Leaving these general propositions for the special application, it should be said that it is true that pure litera:ure should have a large element of the ideal,

the imaginative, the unpractical. As literature approaches the commonplace, the worldly, the technical, it loses its power. Theological books and religious writings in general are more closely connected with literature than are books of law, political science, geology, geography, ethnology, chemistry, astronomy, mathematics, etc., because theological books, even at their worst, profess to concern themselves with the unseen, instead of the seen, with the realm of faith, rather than that of observed fact or of conclusions drawn from physical phenomena. Frankly admitting that thousands of religious books belong to literature in no true sense, it is clear that the religious department of the book-making art more nearly approaches the literary domain than does any department of scientific or technical work. Religious writing is not destitute of imagination, sometimes of the loftiest kind ; it often blooms into art or bursts into song; and ever, at its best, its head is among the stars, though its feet be on the earth. We know little about the future life ; but to religion that life is all-important; this fact alone tends to idealize religious writing. Therefore, in American literature, as in any other, the ethical, or, indeed, the distinctly theological, division cannot be ignored.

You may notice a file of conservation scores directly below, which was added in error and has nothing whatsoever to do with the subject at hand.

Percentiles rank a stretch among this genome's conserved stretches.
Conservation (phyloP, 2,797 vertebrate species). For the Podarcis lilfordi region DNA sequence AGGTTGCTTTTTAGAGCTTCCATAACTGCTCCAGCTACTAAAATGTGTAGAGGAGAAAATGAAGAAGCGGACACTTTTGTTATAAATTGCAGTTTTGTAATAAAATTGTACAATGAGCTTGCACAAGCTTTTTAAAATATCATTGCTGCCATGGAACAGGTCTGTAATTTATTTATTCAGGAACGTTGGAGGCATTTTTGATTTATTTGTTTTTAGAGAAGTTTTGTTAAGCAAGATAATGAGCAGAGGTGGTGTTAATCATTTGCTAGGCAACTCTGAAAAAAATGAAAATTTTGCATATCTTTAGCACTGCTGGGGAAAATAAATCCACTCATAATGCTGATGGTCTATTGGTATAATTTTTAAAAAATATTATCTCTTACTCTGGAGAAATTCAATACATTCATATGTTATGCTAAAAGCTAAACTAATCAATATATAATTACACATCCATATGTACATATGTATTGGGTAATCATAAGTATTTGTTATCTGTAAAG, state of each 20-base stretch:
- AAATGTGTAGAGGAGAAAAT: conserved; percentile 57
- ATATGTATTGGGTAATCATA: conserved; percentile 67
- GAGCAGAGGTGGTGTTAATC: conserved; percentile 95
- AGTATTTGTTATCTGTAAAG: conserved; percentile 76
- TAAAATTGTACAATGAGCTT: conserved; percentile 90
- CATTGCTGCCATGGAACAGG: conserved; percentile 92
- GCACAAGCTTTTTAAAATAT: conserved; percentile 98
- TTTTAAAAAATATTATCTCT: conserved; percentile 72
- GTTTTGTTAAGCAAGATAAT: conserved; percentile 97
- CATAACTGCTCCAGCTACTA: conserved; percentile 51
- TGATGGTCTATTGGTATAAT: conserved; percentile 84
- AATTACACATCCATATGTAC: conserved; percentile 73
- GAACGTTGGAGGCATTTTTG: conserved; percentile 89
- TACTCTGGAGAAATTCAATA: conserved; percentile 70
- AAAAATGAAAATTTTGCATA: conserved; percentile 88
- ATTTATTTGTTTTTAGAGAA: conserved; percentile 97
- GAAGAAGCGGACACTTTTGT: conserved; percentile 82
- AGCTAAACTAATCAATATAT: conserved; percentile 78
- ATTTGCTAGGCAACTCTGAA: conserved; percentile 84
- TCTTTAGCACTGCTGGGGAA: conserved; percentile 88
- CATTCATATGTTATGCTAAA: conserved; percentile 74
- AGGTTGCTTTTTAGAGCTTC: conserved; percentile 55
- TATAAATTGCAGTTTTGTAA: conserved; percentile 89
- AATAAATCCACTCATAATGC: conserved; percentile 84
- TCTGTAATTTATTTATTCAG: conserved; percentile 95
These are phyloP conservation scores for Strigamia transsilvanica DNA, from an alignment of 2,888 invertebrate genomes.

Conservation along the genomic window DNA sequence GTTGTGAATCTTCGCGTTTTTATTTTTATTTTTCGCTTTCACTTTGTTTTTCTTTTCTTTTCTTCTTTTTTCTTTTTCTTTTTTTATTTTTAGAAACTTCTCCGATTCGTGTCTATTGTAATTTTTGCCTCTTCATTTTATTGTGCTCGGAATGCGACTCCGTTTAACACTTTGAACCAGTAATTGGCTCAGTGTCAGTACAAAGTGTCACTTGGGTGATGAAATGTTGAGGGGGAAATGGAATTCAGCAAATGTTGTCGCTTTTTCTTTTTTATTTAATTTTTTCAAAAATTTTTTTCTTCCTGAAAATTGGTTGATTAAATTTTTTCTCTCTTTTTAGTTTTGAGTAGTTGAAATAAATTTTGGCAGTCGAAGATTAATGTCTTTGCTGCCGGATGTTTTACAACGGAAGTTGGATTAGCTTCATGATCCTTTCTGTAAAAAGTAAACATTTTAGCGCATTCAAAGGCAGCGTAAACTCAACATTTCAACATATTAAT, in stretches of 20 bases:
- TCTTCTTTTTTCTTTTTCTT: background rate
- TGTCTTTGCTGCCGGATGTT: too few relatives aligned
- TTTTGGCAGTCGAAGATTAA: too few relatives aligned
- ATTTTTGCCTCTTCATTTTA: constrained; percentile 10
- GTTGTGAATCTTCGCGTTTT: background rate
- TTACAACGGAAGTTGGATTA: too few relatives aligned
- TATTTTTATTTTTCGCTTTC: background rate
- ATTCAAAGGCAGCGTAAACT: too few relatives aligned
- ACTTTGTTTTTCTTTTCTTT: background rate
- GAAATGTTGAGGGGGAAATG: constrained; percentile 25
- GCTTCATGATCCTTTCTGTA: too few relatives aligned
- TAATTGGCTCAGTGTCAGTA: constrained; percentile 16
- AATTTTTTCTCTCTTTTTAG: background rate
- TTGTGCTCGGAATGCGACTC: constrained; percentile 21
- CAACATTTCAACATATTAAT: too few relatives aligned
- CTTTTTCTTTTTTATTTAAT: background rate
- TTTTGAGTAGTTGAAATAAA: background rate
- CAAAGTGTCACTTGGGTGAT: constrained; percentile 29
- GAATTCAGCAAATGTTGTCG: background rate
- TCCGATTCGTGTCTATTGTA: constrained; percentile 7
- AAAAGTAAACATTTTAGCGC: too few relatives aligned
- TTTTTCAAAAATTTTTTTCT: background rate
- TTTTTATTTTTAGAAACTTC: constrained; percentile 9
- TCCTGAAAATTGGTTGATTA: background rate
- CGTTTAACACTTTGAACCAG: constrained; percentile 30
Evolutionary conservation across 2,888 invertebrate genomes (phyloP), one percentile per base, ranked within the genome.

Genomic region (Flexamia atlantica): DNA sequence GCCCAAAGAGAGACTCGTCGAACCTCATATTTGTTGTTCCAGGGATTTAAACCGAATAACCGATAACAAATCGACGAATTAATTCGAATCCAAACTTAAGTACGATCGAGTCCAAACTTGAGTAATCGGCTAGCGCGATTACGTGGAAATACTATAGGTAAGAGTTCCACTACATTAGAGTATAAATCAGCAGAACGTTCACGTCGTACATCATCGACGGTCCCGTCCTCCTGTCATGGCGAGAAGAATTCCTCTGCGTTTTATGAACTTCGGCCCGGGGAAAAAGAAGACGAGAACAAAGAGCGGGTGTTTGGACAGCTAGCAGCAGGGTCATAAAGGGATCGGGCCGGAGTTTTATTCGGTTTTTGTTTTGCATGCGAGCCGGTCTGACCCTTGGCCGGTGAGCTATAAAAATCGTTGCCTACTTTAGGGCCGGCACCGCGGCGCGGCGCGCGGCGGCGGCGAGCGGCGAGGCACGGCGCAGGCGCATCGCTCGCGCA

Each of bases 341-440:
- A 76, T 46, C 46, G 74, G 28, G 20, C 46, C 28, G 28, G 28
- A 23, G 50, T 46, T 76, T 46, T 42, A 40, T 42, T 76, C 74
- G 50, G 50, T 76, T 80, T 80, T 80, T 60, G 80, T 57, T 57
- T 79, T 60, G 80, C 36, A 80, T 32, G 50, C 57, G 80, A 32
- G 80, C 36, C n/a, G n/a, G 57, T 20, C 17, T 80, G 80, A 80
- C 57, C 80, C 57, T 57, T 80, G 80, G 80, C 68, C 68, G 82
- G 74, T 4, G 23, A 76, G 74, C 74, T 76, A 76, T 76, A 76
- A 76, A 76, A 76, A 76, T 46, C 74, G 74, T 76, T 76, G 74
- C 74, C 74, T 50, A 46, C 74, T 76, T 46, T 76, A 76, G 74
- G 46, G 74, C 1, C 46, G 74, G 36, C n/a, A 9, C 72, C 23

While it must be admitted that American literature has never produced a religious classic, or a religious book distinctly of the first class, it is

theology clear that its religious department has made

The later American

the earlier, gains, which, if not commensurate with as literature. those in other divisions of intellectual progress, are yet considerable. In intellectual ability, and still more

better than